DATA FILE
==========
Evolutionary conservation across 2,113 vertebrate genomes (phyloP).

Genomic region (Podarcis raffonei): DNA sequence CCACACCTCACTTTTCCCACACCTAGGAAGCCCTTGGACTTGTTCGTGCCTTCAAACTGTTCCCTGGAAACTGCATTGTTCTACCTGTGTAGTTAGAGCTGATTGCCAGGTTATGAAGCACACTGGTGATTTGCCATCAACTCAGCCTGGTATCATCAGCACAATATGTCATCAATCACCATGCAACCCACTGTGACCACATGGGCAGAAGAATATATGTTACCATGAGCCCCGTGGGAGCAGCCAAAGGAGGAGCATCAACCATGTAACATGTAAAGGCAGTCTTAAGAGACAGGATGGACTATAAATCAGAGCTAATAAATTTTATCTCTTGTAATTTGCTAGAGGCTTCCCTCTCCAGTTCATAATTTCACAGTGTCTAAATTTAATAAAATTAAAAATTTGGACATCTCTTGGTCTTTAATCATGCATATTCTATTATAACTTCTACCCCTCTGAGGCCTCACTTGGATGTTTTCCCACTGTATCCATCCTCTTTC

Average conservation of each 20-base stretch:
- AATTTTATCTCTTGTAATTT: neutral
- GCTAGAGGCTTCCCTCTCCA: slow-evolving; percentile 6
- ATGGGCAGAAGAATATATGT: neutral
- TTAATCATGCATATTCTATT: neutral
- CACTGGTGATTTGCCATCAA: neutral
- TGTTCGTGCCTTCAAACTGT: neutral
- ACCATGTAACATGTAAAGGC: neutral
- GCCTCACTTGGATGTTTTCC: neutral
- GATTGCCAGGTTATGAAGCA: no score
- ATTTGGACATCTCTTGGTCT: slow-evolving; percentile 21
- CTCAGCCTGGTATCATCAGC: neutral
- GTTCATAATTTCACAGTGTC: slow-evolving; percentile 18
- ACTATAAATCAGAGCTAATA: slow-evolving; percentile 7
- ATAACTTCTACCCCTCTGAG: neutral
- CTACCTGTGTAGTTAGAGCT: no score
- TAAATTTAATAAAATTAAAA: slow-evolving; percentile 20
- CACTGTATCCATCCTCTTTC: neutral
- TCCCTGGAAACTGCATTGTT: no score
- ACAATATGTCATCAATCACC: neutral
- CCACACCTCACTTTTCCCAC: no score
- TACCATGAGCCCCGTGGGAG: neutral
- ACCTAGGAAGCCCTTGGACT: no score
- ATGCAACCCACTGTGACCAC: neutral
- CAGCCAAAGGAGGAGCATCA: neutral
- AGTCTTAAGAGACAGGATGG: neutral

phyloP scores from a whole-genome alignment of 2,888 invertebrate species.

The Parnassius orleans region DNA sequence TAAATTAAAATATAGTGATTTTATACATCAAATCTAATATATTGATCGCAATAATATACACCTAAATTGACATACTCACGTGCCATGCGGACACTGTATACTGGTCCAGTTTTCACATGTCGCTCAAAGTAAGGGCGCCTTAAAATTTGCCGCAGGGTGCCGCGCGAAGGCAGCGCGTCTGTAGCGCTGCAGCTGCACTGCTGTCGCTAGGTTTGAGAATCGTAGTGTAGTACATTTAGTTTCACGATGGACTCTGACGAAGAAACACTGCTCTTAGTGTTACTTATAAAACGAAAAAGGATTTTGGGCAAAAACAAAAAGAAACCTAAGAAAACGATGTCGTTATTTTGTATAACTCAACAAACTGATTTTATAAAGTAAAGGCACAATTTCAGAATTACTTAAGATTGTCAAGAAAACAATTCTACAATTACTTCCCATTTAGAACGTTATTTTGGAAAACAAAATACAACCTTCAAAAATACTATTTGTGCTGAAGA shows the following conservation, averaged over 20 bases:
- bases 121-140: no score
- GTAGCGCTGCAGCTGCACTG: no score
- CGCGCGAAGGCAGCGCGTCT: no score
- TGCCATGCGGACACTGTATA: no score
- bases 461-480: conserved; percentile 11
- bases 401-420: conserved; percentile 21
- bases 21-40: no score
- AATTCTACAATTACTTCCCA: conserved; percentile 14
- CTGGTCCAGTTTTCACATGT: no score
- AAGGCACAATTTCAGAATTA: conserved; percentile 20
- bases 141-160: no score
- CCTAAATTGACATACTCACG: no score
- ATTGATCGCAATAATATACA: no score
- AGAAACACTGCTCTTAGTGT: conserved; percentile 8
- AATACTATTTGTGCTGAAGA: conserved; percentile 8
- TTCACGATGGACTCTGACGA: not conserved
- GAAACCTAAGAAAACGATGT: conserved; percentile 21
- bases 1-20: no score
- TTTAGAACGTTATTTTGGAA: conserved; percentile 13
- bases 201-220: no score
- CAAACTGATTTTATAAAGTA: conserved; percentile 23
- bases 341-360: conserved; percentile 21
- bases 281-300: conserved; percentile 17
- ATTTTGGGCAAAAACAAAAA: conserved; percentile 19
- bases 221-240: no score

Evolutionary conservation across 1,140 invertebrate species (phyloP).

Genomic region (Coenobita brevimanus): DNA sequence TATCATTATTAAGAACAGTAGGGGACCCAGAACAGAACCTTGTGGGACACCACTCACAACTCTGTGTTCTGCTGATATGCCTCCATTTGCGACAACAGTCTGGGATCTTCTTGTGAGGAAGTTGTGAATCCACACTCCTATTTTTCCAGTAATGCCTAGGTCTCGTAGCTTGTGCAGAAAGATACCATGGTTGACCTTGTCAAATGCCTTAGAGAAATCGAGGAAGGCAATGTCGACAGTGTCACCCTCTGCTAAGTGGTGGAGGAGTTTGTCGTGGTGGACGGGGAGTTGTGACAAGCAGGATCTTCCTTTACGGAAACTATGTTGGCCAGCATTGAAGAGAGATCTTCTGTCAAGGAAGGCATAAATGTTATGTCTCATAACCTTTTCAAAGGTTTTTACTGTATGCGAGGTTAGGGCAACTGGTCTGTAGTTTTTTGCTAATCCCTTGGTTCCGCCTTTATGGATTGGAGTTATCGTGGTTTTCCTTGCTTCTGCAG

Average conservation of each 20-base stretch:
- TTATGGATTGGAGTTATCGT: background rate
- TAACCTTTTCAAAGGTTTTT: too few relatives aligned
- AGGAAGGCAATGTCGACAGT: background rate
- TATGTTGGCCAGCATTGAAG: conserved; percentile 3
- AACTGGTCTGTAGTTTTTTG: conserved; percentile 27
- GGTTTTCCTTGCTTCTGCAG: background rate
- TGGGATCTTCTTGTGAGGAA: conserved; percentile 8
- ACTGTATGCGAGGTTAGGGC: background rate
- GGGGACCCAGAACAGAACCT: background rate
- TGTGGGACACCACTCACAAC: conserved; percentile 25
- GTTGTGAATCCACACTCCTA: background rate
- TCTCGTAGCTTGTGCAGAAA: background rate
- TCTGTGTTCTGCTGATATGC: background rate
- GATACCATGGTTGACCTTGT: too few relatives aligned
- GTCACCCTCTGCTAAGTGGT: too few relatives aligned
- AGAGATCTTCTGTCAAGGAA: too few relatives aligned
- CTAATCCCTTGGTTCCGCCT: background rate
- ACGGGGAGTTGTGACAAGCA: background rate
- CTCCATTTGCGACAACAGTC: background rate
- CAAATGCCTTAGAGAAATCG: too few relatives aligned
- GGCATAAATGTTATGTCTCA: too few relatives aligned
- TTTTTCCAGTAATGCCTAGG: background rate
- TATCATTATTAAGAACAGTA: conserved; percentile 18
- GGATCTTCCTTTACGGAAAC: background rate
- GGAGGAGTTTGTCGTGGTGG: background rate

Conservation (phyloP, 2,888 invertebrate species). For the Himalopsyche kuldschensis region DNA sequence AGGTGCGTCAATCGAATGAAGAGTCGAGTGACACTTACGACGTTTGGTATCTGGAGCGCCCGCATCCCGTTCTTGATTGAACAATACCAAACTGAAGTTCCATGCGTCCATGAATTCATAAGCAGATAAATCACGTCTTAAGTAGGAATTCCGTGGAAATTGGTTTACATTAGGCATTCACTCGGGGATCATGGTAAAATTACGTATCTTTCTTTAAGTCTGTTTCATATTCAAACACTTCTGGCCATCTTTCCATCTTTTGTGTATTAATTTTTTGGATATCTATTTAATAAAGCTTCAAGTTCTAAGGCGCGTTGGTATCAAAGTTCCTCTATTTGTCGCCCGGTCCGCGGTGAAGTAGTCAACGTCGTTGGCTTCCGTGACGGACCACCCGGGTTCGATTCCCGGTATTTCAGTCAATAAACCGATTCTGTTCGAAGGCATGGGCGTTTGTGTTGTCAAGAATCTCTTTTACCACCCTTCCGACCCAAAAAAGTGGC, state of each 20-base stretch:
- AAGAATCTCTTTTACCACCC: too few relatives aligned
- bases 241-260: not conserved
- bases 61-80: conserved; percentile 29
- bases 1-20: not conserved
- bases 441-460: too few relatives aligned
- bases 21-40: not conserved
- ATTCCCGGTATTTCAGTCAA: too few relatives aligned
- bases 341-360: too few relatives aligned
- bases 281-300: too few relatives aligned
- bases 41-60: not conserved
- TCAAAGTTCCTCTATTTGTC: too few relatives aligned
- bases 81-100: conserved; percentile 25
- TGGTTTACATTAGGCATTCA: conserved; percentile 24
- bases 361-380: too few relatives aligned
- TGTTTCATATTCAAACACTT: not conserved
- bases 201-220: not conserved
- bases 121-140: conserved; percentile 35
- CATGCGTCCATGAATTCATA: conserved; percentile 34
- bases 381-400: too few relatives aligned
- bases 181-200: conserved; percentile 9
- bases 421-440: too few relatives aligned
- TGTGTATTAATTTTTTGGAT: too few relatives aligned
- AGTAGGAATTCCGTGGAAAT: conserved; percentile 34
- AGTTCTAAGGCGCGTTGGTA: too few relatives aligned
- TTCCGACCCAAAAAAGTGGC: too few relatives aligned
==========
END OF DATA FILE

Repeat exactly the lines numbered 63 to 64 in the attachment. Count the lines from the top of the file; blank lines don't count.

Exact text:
- AACTGGTCTGTAGTTTTTTG: conserved; percentile 27
- GGTTTTCCTTGCTTCTGCAG: background rate